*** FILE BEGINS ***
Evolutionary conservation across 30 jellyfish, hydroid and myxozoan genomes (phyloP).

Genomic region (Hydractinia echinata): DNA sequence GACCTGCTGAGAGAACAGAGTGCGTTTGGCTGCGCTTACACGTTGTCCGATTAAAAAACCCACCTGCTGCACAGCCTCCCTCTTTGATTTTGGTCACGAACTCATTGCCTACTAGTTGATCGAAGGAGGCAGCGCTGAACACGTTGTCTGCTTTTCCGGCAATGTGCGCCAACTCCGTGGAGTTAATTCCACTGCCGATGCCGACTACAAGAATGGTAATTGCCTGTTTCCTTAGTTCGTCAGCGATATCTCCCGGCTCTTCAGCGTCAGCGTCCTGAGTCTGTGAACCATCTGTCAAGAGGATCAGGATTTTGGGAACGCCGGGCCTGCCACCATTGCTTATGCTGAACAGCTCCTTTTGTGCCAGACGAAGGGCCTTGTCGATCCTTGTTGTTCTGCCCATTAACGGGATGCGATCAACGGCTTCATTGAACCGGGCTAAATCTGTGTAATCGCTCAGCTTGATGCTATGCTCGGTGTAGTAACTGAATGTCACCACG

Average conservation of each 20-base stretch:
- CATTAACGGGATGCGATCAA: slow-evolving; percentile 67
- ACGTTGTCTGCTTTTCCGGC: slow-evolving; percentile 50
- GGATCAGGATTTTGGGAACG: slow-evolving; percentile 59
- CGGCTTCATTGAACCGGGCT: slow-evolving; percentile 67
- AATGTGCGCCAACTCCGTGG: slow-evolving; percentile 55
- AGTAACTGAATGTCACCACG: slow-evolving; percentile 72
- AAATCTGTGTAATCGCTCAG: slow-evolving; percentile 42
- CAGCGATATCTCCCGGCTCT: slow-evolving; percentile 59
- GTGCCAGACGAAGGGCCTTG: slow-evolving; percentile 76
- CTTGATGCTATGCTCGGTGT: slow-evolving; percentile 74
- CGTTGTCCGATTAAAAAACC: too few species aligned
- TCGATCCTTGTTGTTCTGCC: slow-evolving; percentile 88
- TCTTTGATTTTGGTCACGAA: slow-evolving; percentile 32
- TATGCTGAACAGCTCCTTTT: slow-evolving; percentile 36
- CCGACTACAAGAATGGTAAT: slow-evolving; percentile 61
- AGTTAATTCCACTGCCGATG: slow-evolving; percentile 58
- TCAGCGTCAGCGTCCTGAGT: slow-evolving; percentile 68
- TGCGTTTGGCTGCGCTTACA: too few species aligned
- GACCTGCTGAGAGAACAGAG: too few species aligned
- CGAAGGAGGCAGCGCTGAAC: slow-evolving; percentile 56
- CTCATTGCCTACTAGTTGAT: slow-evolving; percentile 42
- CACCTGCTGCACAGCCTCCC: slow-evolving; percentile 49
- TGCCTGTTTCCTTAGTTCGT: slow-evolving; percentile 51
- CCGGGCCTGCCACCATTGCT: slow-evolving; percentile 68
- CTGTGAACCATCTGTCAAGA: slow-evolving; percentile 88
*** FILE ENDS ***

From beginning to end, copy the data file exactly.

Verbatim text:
Evolutionary conservation across 30 jellyfish, hydroid and myxozoan genomes (phyloP).

Genomic region (Hydractinia echinata): DNA sequence GACCTGCTGAGAGAACAGAGTGCGTTTGGCTGCGCTTACACGTTGTCCGATTAAAAAACCCACCTGCTGCACAGCCTCCCTCTTTGATTTTGGTCACGAACTCATTGCCTACTAGTTGATCGAAGGAGGCAGCGCTGAACACGTTGTCTGCTTTTCCGGCAATGTGCGCCAACTCCGTGGAGTTAATTCCACTGCCGATGCCGACTACAAGAATGGTAATTGCCTGTTTCCTTAGTTCGTCAGCGATATCTCCCGGCTCTTCAGCGTCAGCGTCCTGAGTCTGTGAACCATCTGTCAAGAGGATCAGGATTTTGGGAACGCCGGGCCTGCCACCATTGCTTATGCTGAACAGCTCCTTTTGTGCCAGACGAAGGGCCTTGTCGATCCTTGTTGTTCTGCCCATTAACGGGATGCGATCAACGGCTTCATTGAACCGGGCTAAATCTGTGTAATCGCTCAGCTTGATGCTATGCTCGGTGTAGTAACTGAATGTCACCACG

Average conservation of each 20-base stretch:
- CATTAACGGGATGCGATCAA: slow-evolving; percentile 67
- ACGTTGTCTGCTTTTCCGGC: slow-evolving; percentile 50
- GGATCAGGATTTTGGGAACG: slow-evolving; percentile 59
- CGGCTTCATTGAACCGGGCT: slow-evolving; percentile 67
- AATGTGCGCCAACTCCGTGG: slow-evolving; percentile 55
- AGTAACTGAATGTCACCACG: slow-evolving; percentile 72
- AAATCTGTGTAATCGCTCAG: slow-evolving; percentile 42
- CAGCGATATCTCCCGGCTCT: slow-evolving; percentile 59
- GTGCCAGACGAAGGGCCTTG: slow-evolving; percentile 76
- CTTGATGCTATGCTCGGTGT: slow-evolving; percentile 74
- CGTTGTCCGATTAAAAAACC: too few species aligned
- TCGATCCTTGTTGTTCTGCC: slow-evolving; percentile 88
- TCTTTGATTTTGGTCACGAA: slow-evolving; percentile 32
- TATGCTGAACAGCTCCTTTT: slow-evolving; percentile 36
- CCGACTACAAGAATGGTAAT: slow-evolving; percentile 61
- AGTTAATTCCACTGCCGATG: slow-evolving; percentile 58
- TCAGCGTCAGCGTCCTGAGT: slow-evolving; percentile 68
- TGCGTTTGGCTGCGCTTACA: too few species aligned
- GACCTGCTGAGAGAACAGAG: too few species aligned
- CGAAGGAGGCAGCGCTGAAC: slow-evolving; percentile 56
- CTCATTGCCTACTAGTTGAT: slow-evolving; percentile 42
- CACCTGCTGCACAGCCTCCC: slow-evolving; percentile 49
- TGCCTGTTTCCTTAGTTCGT: slow-evolving; percentile 51
- CCGGGCCTGCCACCATTGCT: slow-evolving; percentile 68
- CTGTGAACCATCTGTCAAGA: slow-evolving; percentile 88